Deciding on how you’ll landscape your next project can be overwhelming. There is certainly no shortage of options to choose from, and the selection and application of materials can be equally as diverse. Whether you’re making these decisions on your own or you’ve sought out the help of professionals to assist in the design process, there are some elements to consider.
Are texture and color a priority for my project? Does the environment require special attention to the type of materials used? What’s the project threshold for ongoing maintenance? And, of course, what will our budget allow?
With all of that considered, there’s a good chance that you’ll be contemplating crushed stone as part of your material mix. Assuming that’s the case, let us help you get organized.
1. Crushed Stone Selection
This is where color, texture, application, and cost come into play. Are you looking to cover a driveway or fill in some spaces between stone pavers? Then a certain color variation of pea gravel might be in order. Maybe you’re looking for a good, lightweight aggregate with explosive colors that work well in drier climates. If so, lava rock could be a solid choice. Let’s say you want a sleek and classy option that works well around container gardens and adds to your landscape design. Then marble chips would work well. With the quarry access that Staker Parson has at its disposal, the point here is simple: We’ve got whatever crushed stone you might need.
2. Vegetation Removal
If you were to ask your local landscape professional for a list of what distracts most from an otherwise beautifully landscaped property, it would likely include some form of unwanted vegetation growth. This is especially true for landscapes with crushed stone. Because many vegetation types can be challenging to kill, the intention here needs to be complete removal and treatment before your stone goes down. That means pulling shallow vegetation and then spraying the area with a nonselective herbicide, which is simply a vegetation killer that eradicates all types.
3. Soil Preparation
Now it’s necessary to relocate your soil inside the landscaping area. The result is the flattening of elevated sections and the building up low spots. Although it doesn’t need to be perfectly flat, the goal is to avoid large peaks and valleys. Once that’s accomplished, you need to address the barrier material. This can be any geotextile fabric that’s draped over the bare soil to help manage vegetation growth, erosion, and general soil structure. Each section of fabric can be staked to the ground in regular intervals. Just be sure to overlap the edges of each section by about six inches. That will keep the fabric secured and avoid rolling up once the stone is placed.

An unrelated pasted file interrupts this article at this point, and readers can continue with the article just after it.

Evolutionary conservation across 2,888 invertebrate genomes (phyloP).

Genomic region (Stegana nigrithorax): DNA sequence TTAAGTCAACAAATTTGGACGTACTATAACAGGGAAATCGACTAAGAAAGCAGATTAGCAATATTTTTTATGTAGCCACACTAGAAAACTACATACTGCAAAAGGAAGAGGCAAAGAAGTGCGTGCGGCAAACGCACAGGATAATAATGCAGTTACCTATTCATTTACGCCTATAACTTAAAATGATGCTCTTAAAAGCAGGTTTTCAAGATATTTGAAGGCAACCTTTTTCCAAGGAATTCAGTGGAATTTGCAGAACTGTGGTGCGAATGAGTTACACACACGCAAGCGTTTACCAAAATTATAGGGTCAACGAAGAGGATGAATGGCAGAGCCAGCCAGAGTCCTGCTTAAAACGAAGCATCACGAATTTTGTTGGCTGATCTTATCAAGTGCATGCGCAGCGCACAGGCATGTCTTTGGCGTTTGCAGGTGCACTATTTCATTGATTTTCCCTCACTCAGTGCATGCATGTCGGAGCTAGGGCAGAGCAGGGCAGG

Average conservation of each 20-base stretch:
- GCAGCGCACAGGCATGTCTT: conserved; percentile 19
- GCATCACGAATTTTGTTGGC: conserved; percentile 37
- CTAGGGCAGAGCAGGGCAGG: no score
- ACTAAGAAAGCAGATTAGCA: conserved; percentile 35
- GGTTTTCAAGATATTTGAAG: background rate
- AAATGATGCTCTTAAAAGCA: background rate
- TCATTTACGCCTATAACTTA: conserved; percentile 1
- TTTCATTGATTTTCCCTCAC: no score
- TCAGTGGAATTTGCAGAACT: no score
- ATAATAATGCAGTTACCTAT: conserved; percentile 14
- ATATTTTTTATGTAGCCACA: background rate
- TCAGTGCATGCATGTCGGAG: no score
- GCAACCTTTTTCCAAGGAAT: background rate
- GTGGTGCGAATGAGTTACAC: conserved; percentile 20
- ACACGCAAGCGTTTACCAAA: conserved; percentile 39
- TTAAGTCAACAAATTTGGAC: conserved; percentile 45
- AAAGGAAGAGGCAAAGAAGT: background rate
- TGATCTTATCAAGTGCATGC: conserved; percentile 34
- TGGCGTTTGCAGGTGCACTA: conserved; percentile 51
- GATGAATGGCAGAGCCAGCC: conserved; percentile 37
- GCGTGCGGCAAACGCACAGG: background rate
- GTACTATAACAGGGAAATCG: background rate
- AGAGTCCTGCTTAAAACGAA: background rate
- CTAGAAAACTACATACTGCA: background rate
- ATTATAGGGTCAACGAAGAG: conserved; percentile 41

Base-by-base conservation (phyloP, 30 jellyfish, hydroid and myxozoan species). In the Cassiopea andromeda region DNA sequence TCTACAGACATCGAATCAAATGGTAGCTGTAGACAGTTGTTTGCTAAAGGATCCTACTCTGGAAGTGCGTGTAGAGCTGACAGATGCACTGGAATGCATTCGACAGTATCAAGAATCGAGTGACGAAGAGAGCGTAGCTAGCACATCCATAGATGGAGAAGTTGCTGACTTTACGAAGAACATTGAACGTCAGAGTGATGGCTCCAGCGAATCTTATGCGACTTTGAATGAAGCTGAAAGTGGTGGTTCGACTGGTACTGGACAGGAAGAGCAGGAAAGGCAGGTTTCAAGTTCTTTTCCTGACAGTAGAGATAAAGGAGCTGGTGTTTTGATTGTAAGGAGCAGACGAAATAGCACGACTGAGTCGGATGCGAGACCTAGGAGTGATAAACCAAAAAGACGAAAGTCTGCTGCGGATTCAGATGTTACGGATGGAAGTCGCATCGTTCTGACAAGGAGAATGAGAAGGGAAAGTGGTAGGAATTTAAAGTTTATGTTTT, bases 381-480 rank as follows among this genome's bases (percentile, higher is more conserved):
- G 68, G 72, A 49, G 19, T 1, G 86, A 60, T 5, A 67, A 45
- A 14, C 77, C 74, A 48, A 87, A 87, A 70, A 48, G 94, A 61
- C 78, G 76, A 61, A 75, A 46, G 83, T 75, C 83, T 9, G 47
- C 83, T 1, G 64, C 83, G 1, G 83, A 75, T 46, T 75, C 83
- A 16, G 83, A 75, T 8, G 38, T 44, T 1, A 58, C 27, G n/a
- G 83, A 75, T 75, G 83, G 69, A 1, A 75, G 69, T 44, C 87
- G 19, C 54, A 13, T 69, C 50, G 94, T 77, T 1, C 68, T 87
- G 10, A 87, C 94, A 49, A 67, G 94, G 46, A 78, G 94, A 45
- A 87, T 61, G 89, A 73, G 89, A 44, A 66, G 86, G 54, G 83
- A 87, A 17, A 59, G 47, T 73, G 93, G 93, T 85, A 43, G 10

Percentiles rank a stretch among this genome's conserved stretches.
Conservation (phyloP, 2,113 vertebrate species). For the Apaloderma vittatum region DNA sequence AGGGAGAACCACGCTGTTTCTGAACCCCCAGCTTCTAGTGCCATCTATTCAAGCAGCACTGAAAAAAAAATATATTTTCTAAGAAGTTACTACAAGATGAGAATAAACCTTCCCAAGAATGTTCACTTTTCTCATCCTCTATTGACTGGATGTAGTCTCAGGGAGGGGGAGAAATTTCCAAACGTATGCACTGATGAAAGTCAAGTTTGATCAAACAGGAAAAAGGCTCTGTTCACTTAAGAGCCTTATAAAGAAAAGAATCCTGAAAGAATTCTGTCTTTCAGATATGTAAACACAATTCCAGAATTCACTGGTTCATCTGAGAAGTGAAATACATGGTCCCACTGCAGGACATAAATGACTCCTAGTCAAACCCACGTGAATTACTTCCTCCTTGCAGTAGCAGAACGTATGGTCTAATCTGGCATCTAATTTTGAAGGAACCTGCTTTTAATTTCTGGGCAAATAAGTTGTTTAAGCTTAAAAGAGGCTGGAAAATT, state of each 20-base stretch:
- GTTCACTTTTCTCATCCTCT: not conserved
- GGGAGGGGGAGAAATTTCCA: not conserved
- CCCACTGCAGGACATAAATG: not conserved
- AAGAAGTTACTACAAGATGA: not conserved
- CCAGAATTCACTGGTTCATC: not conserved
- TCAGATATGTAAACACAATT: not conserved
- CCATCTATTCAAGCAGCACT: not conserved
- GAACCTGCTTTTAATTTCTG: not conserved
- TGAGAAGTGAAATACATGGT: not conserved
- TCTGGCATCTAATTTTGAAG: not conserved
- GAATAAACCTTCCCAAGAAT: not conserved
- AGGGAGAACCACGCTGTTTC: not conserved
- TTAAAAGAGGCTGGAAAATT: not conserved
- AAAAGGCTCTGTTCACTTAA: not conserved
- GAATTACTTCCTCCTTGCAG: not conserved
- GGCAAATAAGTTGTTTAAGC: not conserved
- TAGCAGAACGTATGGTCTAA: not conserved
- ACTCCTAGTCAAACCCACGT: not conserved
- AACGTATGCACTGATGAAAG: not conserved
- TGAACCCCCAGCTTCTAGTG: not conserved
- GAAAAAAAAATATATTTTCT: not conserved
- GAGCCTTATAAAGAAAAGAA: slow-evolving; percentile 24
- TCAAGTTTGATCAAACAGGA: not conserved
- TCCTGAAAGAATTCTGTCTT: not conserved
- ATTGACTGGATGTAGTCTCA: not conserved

4. Edging Installation
When you’ve got a varied landscape design, one of the most important aspects of that design involves containment. It’s monumental for crushed-stone applications. That means using edging material that creates a barrier to separate stone types or foliage and to create interesting patterns. Edging comes in the form of flexible plastic that can be staked to the ground in a variety of shapes, or it can be a matter of digging small trenches that hold bricks or pavers. A lot depends on the look and application you’re going for, but the premise doesn’t change. It would be best if you had a solid edge to reinforce the structure of your crushed stone. Just don’t forget to tuck your barrier fabric under the edging of your choice.
5. Maintenance Schedule
At this point, you’ve thoughtfully considered your materials. You’ve done all the preparation and placement. Now the only thing that’s left is maintenance. Inevitably you’re going to see some rogue weeds make it through your treatment and barriers. The same goes for minor erosion and water runoff that displaces your stone. While this should be minimal, there will still need to be attention paid to your work. Create a schedule to inspect your work over time. Have appropriate herbicides available to treat problem areas when they arise, and be sure to address any erosion problems before they become major issues.
Using crushed stone in your landscape design doesn’t have to be complicated to make a statement. Have fun with it! Give others a small peek into who you are through your design. Chances are, you’ll have plenty of time to appreciate the results.
As always, if you have questions, we’d be happy to assist you! Just contact us or request a quote if you’re ready to start designing.